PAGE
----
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Passing integer argument to main?

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Hi, i'm trying to pass an integer argument to main, but it's not working, not matter what i set argv's type to (int, char, char*..)

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Well, without seeing your code, we can only post correct code for you to compare:

#include <iostream>#include <sstream>int main(int argc,const char **argv){    ++argv; // skip exe path    if(*argv)        {        std::istringstream is(*argv);        int i; is >> i;        std::cout << "Integer argument was - " << i << std::endl;        }}

I'm guessing from your question that perhaps you didn't realise that the arguments to main are ALWAYS character array strings. If you want to convert one to an int, you need to do the conversion yourself.

With the method above, you could query the fail() method of the stringstream after the is >> i operation to ensure that a valid and convertible number was given.

HTH

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That's because when you want to start your application you type something like the following string (or Windows/Linux does it for you, through a shortcut):

C:>foo.exe -f file.foo -d 123

Then the OS will execute your program foo.exe. What gets passed to your main function is the entire line you type minus the executable name.
So argv equals: -f file.foo -d 123

Answer, how can you pass a integer to the main function? You don't, you will need to cast it a parameter to the appropiate type. So only if you absolutely sure a parameter is an integer you should cast it.

Hope that helps.

Starik

edit: what EasilyConfused said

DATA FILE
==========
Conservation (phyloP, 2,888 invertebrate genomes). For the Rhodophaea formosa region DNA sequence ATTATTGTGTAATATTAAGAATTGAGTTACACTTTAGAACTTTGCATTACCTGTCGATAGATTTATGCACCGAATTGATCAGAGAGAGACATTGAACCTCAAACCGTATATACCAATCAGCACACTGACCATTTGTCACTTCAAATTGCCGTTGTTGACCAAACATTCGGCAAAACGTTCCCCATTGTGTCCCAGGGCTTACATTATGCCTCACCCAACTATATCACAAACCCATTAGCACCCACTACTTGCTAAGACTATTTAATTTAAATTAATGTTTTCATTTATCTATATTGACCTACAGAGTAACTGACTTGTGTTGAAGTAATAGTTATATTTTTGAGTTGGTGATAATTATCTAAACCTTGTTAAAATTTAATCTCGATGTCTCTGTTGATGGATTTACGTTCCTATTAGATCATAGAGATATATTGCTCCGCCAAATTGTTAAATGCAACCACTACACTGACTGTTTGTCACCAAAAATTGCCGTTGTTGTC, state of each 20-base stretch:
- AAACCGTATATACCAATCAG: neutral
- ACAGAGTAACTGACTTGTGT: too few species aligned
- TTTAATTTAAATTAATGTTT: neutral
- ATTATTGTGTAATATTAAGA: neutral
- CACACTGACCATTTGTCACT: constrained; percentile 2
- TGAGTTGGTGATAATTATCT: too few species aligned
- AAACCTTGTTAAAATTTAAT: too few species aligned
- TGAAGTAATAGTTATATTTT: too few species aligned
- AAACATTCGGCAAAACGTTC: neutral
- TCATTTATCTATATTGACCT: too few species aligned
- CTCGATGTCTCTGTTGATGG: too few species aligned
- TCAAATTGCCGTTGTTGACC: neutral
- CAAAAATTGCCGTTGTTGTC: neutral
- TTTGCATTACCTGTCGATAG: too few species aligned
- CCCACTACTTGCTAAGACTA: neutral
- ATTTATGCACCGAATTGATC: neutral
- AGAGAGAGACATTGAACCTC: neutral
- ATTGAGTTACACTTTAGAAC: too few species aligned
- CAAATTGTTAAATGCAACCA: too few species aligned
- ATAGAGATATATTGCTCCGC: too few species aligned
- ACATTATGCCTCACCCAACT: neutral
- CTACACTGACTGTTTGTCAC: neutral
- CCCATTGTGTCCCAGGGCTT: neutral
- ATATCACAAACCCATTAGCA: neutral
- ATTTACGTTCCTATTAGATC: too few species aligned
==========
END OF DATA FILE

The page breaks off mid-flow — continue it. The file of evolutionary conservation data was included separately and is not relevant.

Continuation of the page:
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Quote:
 Original post by StarikKalachnikovWhat gets passed to your main function is the entire line you type minus the executable name. So argv equals: -f file.foo -d 123

Sorry to nitpick but I believe the standard dictates that the first argument will always be the name of the exe. Whether or not this is the full path to the exe is implementation dependant, however.

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Quote:
Original post by EasilyConfused
Quote:
 Original post by StarikKalachnikovWhat gets passed to your main function is the entire line you type minus the executable name. So argv equals: -f file.foo -d 123

Sorry to nitpick but I believe the standard dictates that the first argument will always be the name of the exe. Whether or not this is the full path to the exe is implementation dependant, however.

That's not nitpicking, that's making an important correction (to avoid confusion as to why argv[0] wouldn't be "-f" in that case).

A nitpick would be pointing out that, technically, the implementation is free to make the first argument "\0" or some such. I forget the details, so I can't properly nitpick your not nitpick, unfortunately.

...then again I suppose I'm nitpicking by pointing out you weren't nitpicking, so consider yourself nitpicked! Sorry.

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I wish I could think of a way to nitpick your nitpicking of my non-nitpicking, but unfortuantely I'm sure you are completely correct. [smile]

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Moved to For Beginners.

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Quote:
Original post by EasilyConfused
Quote:
 Original post by StarikKalachnikovWhat gets passed to your main function is the entire line you type minus the executable name. So argv equals: -f file.foo -d 123

Sorry to nitpick but I believe the standard dictates that the first argument will always be the name of the exe. Whether or not this is the full path to the exe is implementation dependant, however.

I don't want to pick anyone's nits (um, I've had enough experience at that with my kids bringing their unwanted guest home from school) but nether the C nor the C++ standard specify the contents of argv (which is in fact of type char*[], not char**). In fact, they don't even require an argv argument at all, but allow the arguments to main() to be system defined. The POSIX standard, for example, specifies the arguments to main() as main(int argc, char* argv[], char*envp[]).

On a number of Important Platforms argv[0] has traditionally been an empty string, so don't count on it being useful in any way. By convention, the command-line arguments on a Unix system are passed in argv[N] where N is in {1, ...}. MS Windows, based on MS-DOS, which was based on CP/M, which was loosely based on Unix, follows the same convention.

--smw